Thursday, August 13, 2009

Designing a Wishlist Service: Feature Set

I've been referring to this project as a “wishlist,” but it's really a “product” list. Product lists appear everywhere in eCommerce, with different names and purposes: wishlists and registries keep track of products that we'd like others to buy for us; favorites and re-order lists keep track of products that we like to buy for ourselves, and the cart holds products that we're buying right now. Sometimes these lists will be shared with others, sometimes they won't. Some of these applications have different data needs: quantity on the registry and cart, versus ranking on the wishlist and favorites. From a design perspective, which features are important and which aren't? Particularly if I'm planning to sell this product to multiple sites?

Before we can think about what data gets stored, however, we need to think about how the list itself will be identified. One approach is to give each list a unique identifier, and have all requests use that identifier. I rejected this approach, because it requires any potential clients to modify their database schema, adding in a lookup table to associate this unique ID to a customer or whatever data they use to identify the list.

Instead, I decided to use a two-part key of customer ID and wishlist name. Every eCommerce site has some notion of a customer ID, so I'm reusing existing data. By giving wishlists names, access to a particular wishlist can be controlled by page-level code — no need to modify the database. These two key components are managed as character strings, with no interpretation by the service: as long as the site uses reasonable-length identifiers, they will work.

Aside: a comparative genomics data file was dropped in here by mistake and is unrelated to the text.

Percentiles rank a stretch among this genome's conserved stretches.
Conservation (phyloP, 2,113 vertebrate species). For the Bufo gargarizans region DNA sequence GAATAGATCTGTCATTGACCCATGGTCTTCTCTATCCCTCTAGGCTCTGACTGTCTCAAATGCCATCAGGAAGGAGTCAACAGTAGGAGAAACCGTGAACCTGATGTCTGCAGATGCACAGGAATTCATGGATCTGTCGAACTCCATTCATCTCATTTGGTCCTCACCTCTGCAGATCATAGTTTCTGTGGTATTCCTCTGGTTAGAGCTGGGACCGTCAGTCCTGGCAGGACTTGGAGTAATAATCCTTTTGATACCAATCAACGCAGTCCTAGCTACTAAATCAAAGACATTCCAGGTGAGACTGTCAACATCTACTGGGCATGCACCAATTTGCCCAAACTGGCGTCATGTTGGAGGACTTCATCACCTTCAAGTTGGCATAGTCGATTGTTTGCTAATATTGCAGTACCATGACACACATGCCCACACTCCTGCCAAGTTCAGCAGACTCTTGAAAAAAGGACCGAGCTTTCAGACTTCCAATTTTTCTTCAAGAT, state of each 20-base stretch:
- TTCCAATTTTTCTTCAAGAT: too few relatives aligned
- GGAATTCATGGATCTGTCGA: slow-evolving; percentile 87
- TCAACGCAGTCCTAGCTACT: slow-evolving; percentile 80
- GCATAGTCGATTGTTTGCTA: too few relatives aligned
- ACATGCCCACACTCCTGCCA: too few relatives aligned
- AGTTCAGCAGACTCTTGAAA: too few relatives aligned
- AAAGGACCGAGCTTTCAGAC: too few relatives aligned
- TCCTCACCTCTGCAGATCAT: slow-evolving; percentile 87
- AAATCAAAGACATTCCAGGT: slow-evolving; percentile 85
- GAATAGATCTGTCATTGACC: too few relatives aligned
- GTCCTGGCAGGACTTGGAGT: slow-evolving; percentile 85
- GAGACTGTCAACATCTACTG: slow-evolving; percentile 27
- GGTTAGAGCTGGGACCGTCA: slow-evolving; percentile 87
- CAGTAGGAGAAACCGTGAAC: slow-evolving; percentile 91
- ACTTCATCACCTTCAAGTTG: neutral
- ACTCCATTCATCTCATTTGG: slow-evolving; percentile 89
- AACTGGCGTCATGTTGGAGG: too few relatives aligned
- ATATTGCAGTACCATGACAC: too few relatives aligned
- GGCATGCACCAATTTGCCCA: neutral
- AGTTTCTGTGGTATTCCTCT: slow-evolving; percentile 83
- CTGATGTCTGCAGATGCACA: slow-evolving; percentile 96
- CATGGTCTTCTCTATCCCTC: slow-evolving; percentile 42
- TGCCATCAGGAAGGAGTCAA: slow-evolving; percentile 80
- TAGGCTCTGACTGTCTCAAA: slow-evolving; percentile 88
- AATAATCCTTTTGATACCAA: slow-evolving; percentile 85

The next question is how to identify each product entry. Here I went with another composite key: product ID and sub-product ID. This is a nod to my past experience at GSI, which used a second-level ID to identify the particular size/color of a base product. Looking at other clothing sites, this appears to be a common practice, and sites that don't use such an ID can simply leave the field empty. Again, the values are defined as strings, without any interpretation by the service.

Finally, we get to the information associated with each product. And here I decided that the least information stored, the better: each entry has fields for rank and quantity, nothing else. This is an application of the Agile YAGNI principle (you ain't gonna need it): I've identified cases where these two fields will be used, but don't know what others might be needed. I do, however, recognize that other data might be needed, so attached a free-form string (CLOB) to each entry: should a particular site want to store data there, they can. It won't be interpreted by the service, but will be persisted with the rest of the entry.

Entries will also have a list of comments attached to them. This feature was driven by a specific collaborative shopping application, although I think it will be useful in multiple places (for example, a shared favorites list in which the customer describes why the product is a favorite). These comments are not associated with the product per-se, they are managed via separate service calls.

This brings me to the most interesting (to me) feature of all: how the client will access the service. That deserves a posting of its own.

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